The more we spread the word the
closer we come to realizing success.
boilerplate image


“This is misleading and can be hurtful to people who have worked so hard,” said Board member Mark Brentley Sr

School board members in Pittsburgh are questioning a RAND Corporation finding that only 64% of Pittsburgh’s public high school students graduate within 5 years. The study, which was commissioned by city school Superintendent Mark Roosevelt, says that the dropout rate for Pittsburgh was average for a large, urban district, but lower than the 74% graduation rate that it calculated for the entire state.

“This is misleading and can be hurtful to people who have worked so hard,” said Board member Mark Brentley Sr. “This is one company’s opinion or guesstimate and can be damaging if it’s released. Let’s dig more, then put out something more accurate, and if it’s close to those numbers, let’s go with it and stand by it.”

RAND, however, is already standing by its study, contending that its calculation method is more accurate than the one the state uses. It says that the study “represents an advance in the measurement of graduation rates because it followed individual students from their initial entry into high school until they either graduated or dropped out.” The official state-reported graduation rate for the city of Pittsburgh is 74%; however, that calculation ignores several groups of students who are likely to drop out.

When broken down into student subgroups, the RAND report finds a significant graduation rate gap between non-black and black students and between male and female students. It notes that 70% of non-black students graduate in 5 years, compared to only 58% of black students. Sixty-nine percent of females graduate in 5 years, versus only 59% of male students.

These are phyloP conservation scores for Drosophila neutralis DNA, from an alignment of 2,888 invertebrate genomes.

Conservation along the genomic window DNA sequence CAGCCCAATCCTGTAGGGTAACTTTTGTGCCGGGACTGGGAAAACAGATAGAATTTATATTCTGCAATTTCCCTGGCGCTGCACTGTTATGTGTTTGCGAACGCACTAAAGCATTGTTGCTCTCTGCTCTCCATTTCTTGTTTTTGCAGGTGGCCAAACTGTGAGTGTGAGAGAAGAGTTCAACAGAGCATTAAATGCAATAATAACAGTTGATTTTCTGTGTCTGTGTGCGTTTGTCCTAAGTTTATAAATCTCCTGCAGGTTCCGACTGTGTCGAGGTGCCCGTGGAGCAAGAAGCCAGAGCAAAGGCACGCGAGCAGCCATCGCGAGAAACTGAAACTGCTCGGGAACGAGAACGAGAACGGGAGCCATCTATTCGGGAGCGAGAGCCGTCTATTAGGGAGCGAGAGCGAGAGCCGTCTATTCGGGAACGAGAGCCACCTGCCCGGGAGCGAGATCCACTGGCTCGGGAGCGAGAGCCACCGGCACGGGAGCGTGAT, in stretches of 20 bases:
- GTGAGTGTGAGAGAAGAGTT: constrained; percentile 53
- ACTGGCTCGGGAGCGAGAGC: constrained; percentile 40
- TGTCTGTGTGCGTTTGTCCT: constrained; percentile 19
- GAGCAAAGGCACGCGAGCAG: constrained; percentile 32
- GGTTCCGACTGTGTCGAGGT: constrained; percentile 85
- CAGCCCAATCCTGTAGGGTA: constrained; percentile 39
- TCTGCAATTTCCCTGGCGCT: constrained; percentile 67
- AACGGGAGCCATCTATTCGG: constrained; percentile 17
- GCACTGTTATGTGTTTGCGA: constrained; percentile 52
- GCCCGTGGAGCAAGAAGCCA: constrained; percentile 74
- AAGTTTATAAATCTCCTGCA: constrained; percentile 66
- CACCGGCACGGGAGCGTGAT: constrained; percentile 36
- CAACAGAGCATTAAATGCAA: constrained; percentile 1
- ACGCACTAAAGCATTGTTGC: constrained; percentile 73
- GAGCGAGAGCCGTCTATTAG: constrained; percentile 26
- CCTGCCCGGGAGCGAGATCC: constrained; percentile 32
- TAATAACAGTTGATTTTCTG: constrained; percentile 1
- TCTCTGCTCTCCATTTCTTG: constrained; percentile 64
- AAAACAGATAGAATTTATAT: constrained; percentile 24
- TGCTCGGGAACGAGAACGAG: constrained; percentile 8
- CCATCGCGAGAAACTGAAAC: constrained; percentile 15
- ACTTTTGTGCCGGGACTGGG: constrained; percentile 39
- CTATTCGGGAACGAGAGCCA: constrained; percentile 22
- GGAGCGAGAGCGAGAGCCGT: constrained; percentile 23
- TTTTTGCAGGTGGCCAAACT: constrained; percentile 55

The RAND study estimates that 5-year graduation rates vary from 52% to 85% among the 11 high schools in the Pittsburgh Public Schools system. At the high end are Pittsburgh High School for the Creative and Performing Arts and Perry Traditional Academy, which have graduation rates of 85% and 80%, respectively. Westinghouse High School and Peabody High School are at the bottom of the rankings, with graduation rates of 52% and 53%, respectively.

“The differences in graduation rates among the high schools in Pittsburgh are dramatic,” said Brian Gill, one of the RAND researchers who conducted the study. “Identifying and understanding these differences is the essential first step toward developing interventions to reduce the dropout rate in schools across the city.”

Pittsburgh is in the process of creating a rich electronic student data system that can follow students through high school and across district lines. Not only can such a system reduce the uncertainty about what happens to students who leave a school district and thereby provide more accurate graduation rates, but it can also help to identify which students are at risk of dropping out.

Angry board spurns dropout study” is available at

The complete RAND report is available at


Save the Date: U.S. Chamber Education and Workforce Summit to be held October 4-6


On October 4-6, the U.S. Chamber of Commerce will hold its Education and Workforce Summit. Entitled “Programs and Policies that Keep America Competitive,” the summit will feature speakers such as U.S. Secretary of Education Margaret SpellingsJim Hunt, former-Governor of North CarolinaEdward Rust, CEO of State Farm Insurance, and many others.

More information on the summit is available at


With schools around the country out for summer, and Congress set to recess until after Labor Day, the Alliance newsletter—although not the Alliance staff—will be taking a summer vacation during the month of August.

The next issue of Straight A’s: Public Education Policy and Progress will be dated September 5.

Join the Conversation

Your email is never published nor shared.

What is this?
Multiply 2 by 4 =
The simple math problem you are being asked to solve is necessary to help block spam submissions.



Every Child a Graduate. Every Child Prepared for Life.